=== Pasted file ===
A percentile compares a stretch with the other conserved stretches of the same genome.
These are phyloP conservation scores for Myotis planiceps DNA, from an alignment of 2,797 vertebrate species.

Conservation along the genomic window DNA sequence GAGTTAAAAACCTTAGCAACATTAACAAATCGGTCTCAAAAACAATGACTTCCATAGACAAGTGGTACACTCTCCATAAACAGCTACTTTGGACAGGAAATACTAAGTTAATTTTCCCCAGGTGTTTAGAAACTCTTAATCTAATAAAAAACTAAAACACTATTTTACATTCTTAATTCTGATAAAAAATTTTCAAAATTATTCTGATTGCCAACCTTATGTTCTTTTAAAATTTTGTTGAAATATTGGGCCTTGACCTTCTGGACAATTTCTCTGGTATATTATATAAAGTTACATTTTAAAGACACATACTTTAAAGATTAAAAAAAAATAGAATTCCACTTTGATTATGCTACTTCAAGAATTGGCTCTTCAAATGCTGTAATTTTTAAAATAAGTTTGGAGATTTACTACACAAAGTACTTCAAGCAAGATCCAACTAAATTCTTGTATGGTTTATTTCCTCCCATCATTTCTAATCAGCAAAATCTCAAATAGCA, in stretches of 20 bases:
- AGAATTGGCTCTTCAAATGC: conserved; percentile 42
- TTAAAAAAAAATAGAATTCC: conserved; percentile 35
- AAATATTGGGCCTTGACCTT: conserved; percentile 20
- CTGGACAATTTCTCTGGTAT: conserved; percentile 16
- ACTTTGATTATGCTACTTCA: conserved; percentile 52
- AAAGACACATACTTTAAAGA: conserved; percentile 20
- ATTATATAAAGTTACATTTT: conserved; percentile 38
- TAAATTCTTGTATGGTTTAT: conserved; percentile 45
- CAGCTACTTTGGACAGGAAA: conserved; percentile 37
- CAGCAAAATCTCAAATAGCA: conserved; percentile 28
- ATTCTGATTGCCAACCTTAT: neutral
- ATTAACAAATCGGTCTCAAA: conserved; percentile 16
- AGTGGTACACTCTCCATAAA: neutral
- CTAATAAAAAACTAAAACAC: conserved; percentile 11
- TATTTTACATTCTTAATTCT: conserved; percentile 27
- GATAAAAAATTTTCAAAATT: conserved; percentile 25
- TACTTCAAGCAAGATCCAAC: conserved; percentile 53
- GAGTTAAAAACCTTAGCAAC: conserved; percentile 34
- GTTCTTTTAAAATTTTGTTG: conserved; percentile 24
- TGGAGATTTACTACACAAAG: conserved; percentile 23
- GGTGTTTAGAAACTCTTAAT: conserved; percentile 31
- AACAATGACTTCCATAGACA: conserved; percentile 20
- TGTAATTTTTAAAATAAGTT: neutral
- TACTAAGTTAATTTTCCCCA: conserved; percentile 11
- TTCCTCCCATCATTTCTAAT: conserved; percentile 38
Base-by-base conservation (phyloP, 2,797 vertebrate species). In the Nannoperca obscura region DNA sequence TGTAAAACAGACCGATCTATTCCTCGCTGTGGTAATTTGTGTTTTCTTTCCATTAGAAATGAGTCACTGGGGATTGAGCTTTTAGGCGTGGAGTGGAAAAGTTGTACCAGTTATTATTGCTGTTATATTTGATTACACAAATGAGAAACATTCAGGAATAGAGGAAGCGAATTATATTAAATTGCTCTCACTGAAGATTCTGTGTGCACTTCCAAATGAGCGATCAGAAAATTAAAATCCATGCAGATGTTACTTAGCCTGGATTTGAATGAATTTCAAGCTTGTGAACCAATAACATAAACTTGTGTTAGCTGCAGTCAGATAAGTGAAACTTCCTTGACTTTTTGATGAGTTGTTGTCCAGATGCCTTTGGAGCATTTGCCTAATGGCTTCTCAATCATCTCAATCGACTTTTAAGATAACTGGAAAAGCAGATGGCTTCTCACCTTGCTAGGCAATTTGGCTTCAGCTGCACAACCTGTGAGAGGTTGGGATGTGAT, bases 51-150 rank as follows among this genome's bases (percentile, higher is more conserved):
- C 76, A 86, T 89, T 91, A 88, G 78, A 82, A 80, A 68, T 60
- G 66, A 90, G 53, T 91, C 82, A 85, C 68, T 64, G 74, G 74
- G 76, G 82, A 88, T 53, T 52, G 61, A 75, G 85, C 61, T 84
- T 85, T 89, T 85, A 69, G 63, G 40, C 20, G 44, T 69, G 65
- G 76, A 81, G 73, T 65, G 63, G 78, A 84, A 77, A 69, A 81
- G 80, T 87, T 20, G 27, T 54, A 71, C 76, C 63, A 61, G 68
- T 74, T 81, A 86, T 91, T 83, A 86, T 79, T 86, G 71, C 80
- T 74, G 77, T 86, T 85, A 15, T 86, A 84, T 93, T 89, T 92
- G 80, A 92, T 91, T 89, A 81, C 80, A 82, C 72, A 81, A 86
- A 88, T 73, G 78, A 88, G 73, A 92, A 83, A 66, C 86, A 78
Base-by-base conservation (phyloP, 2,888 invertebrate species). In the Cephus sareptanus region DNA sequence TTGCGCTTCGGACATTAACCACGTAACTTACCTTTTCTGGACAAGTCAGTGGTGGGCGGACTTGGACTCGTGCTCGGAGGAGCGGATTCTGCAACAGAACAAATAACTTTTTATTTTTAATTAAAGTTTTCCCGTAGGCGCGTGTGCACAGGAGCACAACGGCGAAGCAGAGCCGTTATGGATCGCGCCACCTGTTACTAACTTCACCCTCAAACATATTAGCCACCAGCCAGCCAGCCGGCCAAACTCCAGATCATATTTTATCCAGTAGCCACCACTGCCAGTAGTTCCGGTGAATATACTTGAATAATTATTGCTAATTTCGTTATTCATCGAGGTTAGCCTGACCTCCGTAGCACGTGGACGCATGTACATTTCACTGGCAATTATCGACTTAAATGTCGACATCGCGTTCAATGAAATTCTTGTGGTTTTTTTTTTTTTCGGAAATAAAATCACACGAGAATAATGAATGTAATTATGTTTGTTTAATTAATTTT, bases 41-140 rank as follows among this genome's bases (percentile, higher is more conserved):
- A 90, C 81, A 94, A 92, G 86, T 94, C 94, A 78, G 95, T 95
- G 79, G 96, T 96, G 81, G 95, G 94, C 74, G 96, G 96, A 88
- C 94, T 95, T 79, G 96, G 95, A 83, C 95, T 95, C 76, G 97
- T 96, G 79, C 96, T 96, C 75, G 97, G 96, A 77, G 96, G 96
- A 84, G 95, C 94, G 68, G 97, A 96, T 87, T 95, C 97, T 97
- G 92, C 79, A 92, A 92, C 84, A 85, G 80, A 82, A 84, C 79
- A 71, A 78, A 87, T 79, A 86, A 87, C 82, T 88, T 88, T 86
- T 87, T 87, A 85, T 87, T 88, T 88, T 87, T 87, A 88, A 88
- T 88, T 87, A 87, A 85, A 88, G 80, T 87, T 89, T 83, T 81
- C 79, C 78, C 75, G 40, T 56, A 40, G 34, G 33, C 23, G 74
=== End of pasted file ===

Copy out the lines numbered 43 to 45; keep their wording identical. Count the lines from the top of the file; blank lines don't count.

- C 94, T 95, T 79, G 96, G 95, A 83, C 95, T 95, C 76, G 97
- T 96, G 79, C 96, T 96, C 75, G 97, G 96, A 77, G 96, G 96
- A 84, G 95, C 94, G 68, G 97, A 96, T 87, T 95, C 97, T 97